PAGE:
Independence is not a definition — it’s an activity. I’m not an independent because I take certain positions on issues or because some Pew Research study has categorized me as such; I’m an independent because I have built independent organizations, organizations that are outside of the partisan status-quo institutions that make the rules that exclude independents.

  4. wj Says:

    Based on Ms. Hanks definition of “independent” I guess I count as an independent. Even though I have been registered as a Republican for 4 decades now — yes, way back when it was a centerist party, then when it was a conservative party, and even now when it is (sadly) very much a reactionary party.

    Why do I do that? Because a) California has closed primaries and I want to have some say in a primary election, and b) because in California there is a bit more hope (albeit still slim) that the Republicans will move to the center before the Democrats do. Of course, neither is at all likely to happen until the current gerrymandered districts are changed. But it is even less likely if all the centerist voters decide not to register with one party or the other.

  5. mw Says:

    Nancy,
    Thanks for the thoughtful (and comprehensive) reply. I wasn’t questioning your posting here. I don’t really consider Donk a “Centrist” blog, To me it is a venue where the full spectrum of views get hashed out on a more-or-less equal footing. When Justin is blogging actively it leans left, more recently – with Justin lying low and Frank more active, it has a right-of-center flavor. Your voice is an important one, and adds a lot to the mix.

    Your reply helped me appreciate your understanding of the independent “movement”, but I still struggle with its relevance.

    I get stuck on this notion of a “movement”, of a “political organization” that is somehow divorced from policy positions. It is the same problem I had with the abortive Unity08 effort. If a “movement” is not organized to deliver a predictable block of votes to specific candidates or on specific issues I don’t understand how it is politically relevant. And I don’t understand how you get there with the pretense that it does not matter whether self-identifying independents are liberal, conservative, libertarian or green. Ultimately it is only policy that matters politically, and in my view, the success or failure organizing around those policy positions.

    Once you say a political organization is not about policy, it begs the question – What is the organization about? Process I guess. It just seems kind of mushy.

    Regarding “the beloved”, I agree that independents got him elected, but the movement of independent votes from R to D started in 2004 and increased in 2006 and 2008. It appears to me that the shift in Independent votes over the last three cycles had almost nothing to with Obama and everything to do with Bush. So it is a little disingenuous to call Obama the first “Independent President”. If recent polls hold up, and the Independent vote moves away from Obama and the Dems in the next two cycles (as seems likely), does that mean that Obama is no longer the “Independent President”?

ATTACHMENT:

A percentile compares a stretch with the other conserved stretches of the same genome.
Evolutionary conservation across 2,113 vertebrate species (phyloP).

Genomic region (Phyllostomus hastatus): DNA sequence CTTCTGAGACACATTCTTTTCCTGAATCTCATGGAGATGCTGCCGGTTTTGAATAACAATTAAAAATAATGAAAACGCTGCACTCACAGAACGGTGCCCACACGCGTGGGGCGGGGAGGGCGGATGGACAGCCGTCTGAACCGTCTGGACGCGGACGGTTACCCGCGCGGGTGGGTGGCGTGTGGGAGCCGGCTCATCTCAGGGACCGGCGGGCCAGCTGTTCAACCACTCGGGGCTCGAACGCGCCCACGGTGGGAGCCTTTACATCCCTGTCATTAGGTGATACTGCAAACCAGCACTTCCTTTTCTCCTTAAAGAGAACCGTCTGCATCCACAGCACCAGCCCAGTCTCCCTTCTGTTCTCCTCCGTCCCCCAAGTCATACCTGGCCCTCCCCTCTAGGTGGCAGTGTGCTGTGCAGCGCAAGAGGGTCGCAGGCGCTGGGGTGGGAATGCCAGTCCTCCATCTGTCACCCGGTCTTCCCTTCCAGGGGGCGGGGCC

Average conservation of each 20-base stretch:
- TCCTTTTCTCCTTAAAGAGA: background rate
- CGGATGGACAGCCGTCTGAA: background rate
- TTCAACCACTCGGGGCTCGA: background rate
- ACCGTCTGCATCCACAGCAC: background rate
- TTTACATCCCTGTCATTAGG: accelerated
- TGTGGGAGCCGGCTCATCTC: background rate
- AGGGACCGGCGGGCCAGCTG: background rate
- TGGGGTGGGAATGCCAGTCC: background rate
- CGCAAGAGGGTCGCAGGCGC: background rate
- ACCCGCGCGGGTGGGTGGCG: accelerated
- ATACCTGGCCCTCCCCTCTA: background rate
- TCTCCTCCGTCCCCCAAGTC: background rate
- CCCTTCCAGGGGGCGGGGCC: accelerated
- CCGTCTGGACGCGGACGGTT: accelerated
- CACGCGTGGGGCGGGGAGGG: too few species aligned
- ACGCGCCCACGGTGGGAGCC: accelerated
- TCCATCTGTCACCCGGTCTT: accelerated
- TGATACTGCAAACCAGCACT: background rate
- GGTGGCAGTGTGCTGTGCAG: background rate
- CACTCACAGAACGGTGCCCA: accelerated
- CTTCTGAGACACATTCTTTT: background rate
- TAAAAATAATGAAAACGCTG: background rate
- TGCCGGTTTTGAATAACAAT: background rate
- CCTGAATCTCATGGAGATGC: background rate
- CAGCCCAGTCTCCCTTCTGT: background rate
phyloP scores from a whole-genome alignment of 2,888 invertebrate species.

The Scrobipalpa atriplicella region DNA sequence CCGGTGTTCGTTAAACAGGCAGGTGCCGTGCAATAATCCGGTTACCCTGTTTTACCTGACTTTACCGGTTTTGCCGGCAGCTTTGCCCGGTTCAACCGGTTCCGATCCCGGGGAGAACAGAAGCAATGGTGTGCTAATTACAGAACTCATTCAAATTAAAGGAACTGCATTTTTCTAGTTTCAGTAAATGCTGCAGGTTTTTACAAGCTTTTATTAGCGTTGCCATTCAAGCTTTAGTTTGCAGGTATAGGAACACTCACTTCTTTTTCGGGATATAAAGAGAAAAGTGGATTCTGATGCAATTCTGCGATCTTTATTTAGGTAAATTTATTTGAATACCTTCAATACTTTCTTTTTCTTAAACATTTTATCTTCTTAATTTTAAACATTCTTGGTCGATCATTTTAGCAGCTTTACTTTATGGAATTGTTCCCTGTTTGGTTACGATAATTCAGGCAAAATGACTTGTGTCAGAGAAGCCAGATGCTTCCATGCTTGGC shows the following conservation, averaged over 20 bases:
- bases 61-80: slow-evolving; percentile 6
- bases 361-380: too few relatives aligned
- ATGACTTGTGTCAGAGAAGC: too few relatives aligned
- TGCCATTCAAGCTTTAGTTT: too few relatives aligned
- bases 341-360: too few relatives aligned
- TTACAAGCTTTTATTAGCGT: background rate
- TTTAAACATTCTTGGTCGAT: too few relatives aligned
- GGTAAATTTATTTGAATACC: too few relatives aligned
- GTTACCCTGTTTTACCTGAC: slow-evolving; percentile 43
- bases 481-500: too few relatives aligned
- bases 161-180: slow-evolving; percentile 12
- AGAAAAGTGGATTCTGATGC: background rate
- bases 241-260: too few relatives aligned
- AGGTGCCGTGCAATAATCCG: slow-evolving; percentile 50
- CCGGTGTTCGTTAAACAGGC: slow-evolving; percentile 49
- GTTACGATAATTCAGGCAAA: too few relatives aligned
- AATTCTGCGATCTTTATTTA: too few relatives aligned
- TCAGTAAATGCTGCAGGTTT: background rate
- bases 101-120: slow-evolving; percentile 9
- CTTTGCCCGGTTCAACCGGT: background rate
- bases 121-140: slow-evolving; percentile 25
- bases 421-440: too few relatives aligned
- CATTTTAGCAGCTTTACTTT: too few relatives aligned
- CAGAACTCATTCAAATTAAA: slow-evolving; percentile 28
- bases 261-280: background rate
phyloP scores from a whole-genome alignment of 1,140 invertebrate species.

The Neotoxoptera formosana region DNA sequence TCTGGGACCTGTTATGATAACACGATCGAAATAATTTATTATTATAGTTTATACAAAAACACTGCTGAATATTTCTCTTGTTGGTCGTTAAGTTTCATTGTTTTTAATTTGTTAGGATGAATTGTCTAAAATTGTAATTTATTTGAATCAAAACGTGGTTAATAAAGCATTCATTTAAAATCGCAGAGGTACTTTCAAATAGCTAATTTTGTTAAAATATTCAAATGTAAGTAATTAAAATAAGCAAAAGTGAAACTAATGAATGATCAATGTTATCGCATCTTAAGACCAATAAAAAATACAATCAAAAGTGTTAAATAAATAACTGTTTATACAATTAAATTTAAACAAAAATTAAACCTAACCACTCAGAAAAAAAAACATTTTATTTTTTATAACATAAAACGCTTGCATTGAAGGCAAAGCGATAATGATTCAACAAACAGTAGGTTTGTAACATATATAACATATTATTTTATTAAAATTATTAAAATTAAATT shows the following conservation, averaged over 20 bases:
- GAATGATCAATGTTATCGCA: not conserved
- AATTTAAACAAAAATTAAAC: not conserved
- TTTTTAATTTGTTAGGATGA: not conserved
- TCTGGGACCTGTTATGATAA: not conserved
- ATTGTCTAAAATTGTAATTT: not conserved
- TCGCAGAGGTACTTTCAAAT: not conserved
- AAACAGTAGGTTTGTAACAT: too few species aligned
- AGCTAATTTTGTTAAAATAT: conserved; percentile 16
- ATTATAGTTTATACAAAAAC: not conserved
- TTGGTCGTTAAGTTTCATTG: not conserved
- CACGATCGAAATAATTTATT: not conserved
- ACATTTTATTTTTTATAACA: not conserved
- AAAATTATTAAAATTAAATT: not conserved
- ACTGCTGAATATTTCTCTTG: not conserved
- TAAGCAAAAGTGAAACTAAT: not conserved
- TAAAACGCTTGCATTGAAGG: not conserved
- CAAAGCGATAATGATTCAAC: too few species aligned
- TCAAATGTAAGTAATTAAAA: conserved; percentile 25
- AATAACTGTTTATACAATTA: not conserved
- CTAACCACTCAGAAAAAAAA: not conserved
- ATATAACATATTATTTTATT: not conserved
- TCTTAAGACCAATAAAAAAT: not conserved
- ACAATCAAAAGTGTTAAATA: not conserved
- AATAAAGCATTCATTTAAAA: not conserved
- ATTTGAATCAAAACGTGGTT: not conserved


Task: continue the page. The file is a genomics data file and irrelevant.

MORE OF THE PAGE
BTW – I self-identify as a libertarian-leaning independent.

    Heh – Captcha words – “Policy Ransoms”

  6. Nancy Hanks Says:

    wj — Yes, you are among many many voters throughout the country who think independent but stay registered in a party so that they can vote in closed primaries. Californians will have a chance to implement open primaries (called “Top Two”) in June. Gerrymandering is a big issue also, primarily because the major parties make deals about turf. Inclusion of independents on redistricting commissions has been recommended as a way of impacting on this. Let’s face it, whoever makes the rules, rules. In the case of our exclusionary two-party system, it is politicians from the major parties who sit in office year after year after decade making the rules that all of us have to live under. We have a partisan culture and it takes a lot of effort to make a cultural shift!

  7. kranky kritter Says:

    MW, I think Nancy gives a really good answer, because she has been working on identifying where that spectrum of independent voices agrees. And the policy of traditional political issues is not where they agree.

    Where they agree is that the hegemony of the existing parties deforms authentic representation of the people. I have seen the same things as Nancy described and as wj touches on. Gerrymandering, closed primaries, and so on. All these things are geared to preserve a status quo of two-party dominance. And let’s face it, the parties rarely rise above theater, because they feel safe and entitled to their dominance of the system.

    What do independents want? They want better candidates than what the current system provides. They want to see authentic policy positions, with you know, details. Not subtle shadings of meaningless platitudes. I think it’s at least possible that the next couple decades will bring more viable candidates from outside the confines of the two parties. It’s a bit of a chicken-egg question as to whether changing mechanics or the growth of non-traditional candidates has to come first.

    Do independents agree on traditional policy issues like say abortion or regulation or taxes or whatever? Nope. Does that mean they can’t change things by finding common cause on other grounds? Also nope. By my mileage anyway.